By Castle Hill
Known as 'The Flagstone Village', Castletown is intimately associated with the historical extraction, finishing and export world-wide of Caithness Flagstone paving from Castlehill Harbour. Today it is a thriving community, and there is much to tell about the social, industrial, agricultural, maritime, military and archaeological heritage of our village and parish.
Olrig ObservationsFeb 25, 2023
100 years ago Margaret Sinclair (known as Daisy) emigrated to Canada as a twelve year old. Homesick for Castletown she drew a map in pencil of the village. Now the map has returned to Caithness and provides a fascinating insight into life as Daisy saw it.
Lost in the Post
When Muriel is handed a letter, handwritten by a Caithness businessman in early 1806, the upsetting contents prompt her to find out more. Her investigations reveal that the social consequences arising from the north mail robbery of 1805 stretched far beyond mere financial loss.
A Load of Old Rope
Rope is a commodity that is perhaps taken for granted - it is readily commercially available with sizes and specifications suitable for a myriad of applications, such as securing loads, hauling fishing nets or towing vehicles. Murial takes us back to a time before the era of industrially manufactured rope, to when rope and string was made from whatever materials were available to hand locally, such as straw, rushes, grasses, and even daffodil leaves!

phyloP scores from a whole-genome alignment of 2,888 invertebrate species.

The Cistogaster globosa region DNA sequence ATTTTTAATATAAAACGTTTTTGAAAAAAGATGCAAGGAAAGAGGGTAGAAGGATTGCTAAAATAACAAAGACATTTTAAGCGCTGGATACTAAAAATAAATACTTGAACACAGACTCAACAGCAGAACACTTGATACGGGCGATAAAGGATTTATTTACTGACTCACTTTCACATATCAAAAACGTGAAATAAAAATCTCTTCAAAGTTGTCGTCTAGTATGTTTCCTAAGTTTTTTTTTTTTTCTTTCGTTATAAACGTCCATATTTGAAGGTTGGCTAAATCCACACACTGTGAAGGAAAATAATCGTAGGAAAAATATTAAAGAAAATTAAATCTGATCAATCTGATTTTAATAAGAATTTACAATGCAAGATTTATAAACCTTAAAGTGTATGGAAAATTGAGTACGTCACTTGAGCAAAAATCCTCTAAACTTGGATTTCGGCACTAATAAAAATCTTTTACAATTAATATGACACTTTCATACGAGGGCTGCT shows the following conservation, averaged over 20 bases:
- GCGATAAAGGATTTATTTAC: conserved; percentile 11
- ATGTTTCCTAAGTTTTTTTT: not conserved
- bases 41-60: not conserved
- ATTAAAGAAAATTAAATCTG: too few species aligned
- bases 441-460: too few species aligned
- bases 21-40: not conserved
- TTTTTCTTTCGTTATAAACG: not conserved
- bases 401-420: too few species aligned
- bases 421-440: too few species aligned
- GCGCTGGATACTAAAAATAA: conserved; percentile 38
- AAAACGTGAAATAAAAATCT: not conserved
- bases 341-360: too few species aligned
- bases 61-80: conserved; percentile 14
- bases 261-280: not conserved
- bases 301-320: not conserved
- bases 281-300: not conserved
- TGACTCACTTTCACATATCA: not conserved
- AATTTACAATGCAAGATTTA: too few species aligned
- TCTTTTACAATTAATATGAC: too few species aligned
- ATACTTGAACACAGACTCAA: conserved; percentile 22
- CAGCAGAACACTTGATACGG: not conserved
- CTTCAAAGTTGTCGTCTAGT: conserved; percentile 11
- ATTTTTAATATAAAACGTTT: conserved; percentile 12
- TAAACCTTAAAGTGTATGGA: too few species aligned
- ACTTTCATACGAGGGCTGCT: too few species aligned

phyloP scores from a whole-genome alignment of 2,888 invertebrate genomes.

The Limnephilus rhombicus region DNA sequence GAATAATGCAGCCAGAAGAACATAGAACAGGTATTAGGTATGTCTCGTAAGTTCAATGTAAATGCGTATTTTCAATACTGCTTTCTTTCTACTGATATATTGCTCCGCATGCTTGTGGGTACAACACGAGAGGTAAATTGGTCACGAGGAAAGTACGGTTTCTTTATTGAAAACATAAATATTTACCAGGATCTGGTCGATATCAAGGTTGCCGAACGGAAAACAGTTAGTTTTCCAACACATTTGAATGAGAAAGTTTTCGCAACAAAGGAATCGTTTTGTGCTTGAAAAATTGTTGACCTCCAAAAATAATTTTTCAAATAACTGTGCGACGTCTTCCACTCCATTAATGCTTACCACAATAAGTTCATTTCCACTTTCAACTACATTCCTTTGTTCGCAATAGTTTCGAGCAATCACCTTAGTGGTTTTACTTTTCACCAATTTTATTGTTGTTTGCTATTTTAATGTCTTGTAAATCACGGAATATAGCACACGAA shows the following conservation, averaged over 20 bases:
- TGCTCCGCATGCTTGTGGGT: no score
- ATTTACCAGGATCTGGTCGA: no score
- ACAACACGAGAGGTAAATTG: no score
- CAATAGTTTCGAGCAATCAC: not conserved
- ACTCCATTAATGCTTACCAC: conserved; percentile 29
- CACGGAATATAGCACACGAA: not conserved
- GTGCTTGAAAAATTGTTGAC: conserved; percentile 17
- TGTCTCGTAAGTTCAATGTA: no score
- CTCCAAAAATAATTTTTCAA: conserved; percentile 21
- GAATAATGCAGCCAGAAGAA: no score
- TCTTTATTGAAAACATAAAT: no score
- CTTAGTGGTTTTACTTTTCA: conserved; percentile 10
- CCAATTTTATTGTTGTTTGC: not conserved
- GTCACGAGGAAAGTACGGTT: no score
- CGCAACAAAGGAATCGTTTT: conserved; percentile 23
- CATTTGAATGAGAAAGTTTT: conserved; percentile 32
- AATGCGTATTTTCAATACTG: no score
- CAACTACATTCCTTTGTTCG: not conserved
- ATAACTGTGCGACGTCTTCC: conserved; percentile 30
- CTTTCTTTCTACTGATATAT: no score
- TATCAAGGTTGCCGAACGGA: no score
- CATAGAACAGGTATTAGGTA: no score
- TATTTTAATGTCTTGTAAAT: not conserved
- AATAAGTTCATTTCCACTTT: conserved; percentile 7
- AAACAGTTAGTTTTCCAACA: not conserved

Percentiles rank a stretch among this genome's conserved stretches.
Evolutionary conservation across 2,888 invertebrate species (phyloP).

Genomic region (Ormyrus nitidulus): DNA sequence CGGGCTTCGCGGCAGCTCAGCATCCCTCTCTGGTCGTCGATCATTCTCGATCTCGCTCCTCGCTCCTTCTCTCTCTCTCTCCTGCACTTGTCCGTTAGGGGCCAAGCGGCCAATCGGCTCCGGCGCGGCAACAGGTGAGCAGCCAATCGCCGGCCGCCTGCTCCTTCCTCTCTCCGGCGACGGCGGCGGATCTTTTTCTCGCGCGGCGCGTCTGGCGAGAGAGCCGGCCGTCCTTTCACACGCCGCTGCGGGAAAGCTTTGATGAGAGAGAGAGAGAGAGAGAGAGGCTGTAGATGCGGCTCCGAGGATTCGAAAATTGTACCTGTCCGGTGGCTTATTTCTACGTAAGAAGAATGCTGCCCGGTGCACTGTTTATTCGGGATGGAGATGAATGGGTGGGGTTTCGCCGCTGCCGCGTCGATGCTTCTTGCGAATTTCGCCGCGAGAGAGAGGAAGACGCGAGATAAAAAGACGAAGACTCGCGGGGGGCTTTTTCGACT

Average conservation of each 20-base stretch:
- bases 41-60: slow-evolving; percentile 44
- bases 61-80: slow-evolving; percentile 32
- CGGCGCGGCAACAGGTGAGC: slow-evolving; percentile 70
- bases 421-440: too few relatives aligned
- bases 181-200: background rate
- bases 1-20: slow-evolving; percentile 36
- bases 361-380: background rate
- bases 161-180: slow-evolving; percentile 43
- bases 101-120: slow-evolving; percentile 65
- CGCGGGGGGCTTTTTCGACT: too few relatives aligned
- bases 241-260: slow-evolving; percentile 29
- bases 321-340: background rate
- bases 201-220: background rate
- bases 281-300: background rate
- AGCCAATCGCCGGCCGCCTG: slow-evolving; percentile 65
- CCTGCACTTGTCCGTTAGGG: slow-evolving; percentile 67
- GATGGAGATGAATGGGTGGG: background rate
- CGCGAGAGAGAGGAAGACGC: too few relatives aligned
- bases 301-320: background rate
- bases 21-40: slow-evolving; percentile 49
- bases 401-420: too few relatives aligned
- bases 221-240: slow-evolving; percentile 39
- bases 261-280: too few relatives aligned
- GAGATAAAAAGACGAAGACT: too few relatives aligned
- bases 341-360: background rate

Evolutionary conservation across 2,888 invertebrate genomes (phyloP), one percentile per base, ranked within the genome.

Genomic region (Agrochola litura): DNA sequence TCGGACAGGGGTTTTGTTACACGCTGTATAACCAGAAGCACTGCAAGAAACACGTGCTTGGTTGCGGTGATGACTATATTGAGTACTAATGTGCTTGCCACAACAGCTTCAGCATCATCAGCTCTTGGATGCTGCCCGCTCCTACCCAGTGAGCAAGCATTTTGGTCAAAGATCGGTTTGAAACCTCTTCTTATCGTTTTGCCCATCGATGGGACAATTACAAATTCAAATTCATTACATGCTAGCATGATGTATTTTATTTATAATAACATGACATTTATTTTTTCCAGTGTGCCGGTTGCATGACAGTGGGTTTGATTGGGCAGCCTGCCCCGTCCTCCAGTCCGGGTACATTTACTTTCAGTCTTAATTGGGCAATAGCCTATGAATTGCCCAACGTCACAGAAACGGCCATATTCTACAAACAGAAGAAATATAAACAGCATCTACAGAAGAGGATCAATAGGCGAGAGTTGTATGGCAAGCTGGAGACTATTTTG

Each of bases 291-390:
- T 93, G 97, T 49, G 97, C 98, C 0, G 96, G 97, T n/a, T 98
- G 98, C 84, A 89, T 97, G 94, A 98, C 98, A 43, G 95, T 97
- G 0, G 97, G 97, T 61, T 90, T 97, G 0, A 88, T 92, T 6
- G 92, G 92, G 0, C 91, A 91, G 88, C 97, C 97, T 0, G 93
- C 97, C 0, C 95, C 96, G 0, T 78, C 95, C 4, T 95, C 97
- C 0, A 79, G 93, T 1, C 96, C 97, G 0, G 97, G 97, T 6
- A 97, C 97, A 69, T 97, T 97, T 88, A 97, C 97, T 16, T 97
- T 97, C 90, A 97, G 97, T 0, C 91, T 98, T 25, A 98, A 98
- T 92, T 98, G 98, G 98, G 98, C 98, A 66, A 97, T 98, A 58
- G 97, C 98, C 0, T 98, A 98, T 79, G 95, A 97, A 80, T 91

Lady Janet's Elusive Daughter
Muriel investigates the curious story of Wilhelmina Barbara Traill, the eldest daughter of Lady Janet Traill and, she reveals, the surrogate daughter of Mary Dehaney, fiance of the lamented Sir John Sinclair, the 11th Earl of Caithness. The story starts with the donation of a heavy circular brass plaque to Castletown Heritage Society.....
James Traill of Rattar, founder of the Caithness Flagstone Industry
James Traill of Rattar, Sheriff Depute of Caithness, is probably best known as the founder of the Caithness Flagstone Industry. But there is much more to this man - he was in his time the senior law representative in Caithness, a renowned agricultural improver, and of course the talented entrepreneur who spotted the commecial opportunity that could be realised through the extraction and export of Caithness flagstone world-wide. Muriel reveals a little of the background of this talented individual.
The Tale of the Quarryside Rabbit
Love them or hate them, rabbits are considered both a pest and a valuable resource. The sight of a dead rabbit at the side of the road causes Muriel to ponder the lot of the rabbit and our relationship with them.
The Tale of the Olrig Selkie Grave
Local writer Gail Anthea Brown is passionate abut the rich folklore involving Castletown and the Parish of Olrig. In this episode Gail recounts the original tale surrounding the Olrig Selkie Grave, which lies in the Old Graveyard at Castletown.
Crop production at Mount Vernon Farm, Thurso, in 1822
A recently discovered page of accounting information provides a fascinating insight into the social aspects of crop production at a small Caithness farm on the outskirts of Thurso in 1822. Muriel brings the chronological entries to life, exploring the work involved, cost and extensive labour requirements to prepare the ground, sow corn and bere (early barley), harvest and gather in the crop for over-winter storage.
The War Knife